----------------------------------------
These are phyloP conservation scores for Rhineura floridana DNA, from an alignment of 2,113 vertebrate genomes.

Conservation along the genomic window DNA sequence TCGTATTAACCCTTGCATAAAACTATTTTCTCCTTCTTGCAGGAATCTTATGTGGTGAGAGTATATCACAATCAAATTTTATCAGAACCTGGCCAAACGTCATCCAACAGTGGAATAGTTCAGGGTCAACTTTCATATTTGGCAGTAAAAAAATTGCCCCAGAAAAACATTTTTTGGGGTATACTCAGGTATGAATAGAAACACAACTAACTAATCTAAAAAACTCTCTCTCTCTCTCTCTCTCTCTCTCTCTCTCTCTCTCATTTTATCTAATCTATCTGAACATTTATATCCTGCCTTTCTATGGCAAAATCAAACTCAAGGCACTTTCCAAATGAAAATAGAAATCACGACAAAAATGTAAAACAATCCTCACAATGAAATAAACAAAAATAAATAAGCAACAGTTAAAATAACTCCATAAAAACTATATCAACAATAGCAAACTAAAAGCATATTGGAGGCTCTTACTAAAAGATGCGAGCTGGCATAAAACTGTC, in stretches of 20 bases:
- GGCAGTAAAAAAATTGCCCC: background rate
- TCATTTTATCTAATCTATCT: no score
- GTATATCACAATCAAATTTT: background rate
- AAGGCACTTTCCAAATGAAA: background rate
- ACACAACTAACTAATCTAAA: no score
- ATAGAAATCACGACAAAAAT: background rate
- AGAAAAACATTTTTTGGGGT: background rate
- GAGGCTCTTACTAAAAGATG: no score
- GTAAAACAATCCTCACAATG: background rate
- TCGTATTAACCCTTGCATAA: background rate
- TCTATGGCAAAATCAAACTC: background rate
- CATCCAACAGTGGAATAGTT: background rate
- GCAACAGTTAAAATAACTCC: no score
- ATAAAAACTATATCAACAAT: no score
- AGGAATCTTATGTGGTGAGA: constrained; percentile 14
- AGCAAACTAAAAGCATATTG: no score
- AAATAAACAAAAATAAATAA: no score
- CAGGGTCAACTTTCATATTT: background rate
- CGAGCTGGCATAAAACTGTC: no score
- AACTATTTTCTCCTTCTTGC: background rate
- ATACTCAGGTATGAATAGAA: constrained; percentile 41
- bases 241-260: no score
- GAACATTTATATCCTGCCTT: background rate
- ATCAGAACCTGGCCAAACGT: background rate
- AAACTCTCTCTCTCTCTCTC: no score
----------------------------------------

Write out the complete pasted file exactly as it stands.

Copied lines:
These are phyloP conservation scores for Rhineura floridana DNA, from an alignment of 2,113 vertebrate genomes.

Conservation along the genomic window DNA sequence TCGTATTAACCCTTGCATAAAACTATTTTCTCCTTCTTGCAGGAATCTTATGTGGTGAGAGTATATCACAATCAAATTTTATCAGAACCTGGCCAAACGTCATCCAACAGTGGAATAGTTCAGGGTCAACTTTCATATTTGGCAGTAAAAAAATTGCCCCAGAAAAACATTTTTTGGGGTATACTCAGGTATGAATAGAAACACAACTAACTAATCTAAAAAACTCTCTCTCTCTCTCTCTCTCTCTCTCTCTCTCTCTCTCATTTTATCTAATCTATCTGAACATTTATATCCTGCCTTTCTATGGCAAAATCAAACTCAAGGCACTTTCCAAATGAAAATAGAAATCACGACAAAAATGTAAAACAATCCTCACAATGAAATAAACAAAAATAAATAAGCAACAGTTAAAATAACTCCATAAAAACTATATCAACAATAGCAAACTAAAAGCATATTGGAGGCTCTTACTAAAAGATGCGAGCTGGCATAAAACTGTC, in stretches of 20 bases:
- GGCAGTAAAAAAATTGCCCC: background rate
- TCATTTTATCTAATCTATCT: no score
- GTATATCACAATCAAATTTT: background rate
- AAGGCACTTTCCAAATGAAA: background rate
- ACACAACTAACTAATCTAAA: no score
- ATAGAAATCACGACAAAAAT: background rate
- AGAAAAACATTTTTTGGGGT: background rate
- GAGGCTCTTACTAAAAGATG: no score
- GTAAAACAATCCTCACAATG: background rate
- TCGTATTAACCCTTGCATAA: background rate
- TCTATGGCAAAATCAAACTC: background rate
- CATCCAACAGTGGAATAGTT: background rate
- GCAACAGTTAAAATAACTCC: no score
- ATAAAAACTATATCAACAAT: no score
- AGGAATCTTATGTGGTGAGA: constrained; percentile 14
- AGCAAACTAAAAGCATATTG: no score
- AAATAAACAAAAATAAATAA: no score
- CAGGGTCAACTTTCATATTT: background rate
- CGAGCTGGCATAAAACTGTC: no score
- AACTATTTTCTCCTTCTTGC: background rate
- ATACTCAGGTATGAATAGAA: constrained; percentile 41
- bases 241-260: no score
- GAACATTTATATCCTGCCTT: background rate
- ATCAGAACCTGGCCAAACGT: background rate
- AAACTCTCTCTCTCTCTCTC: no score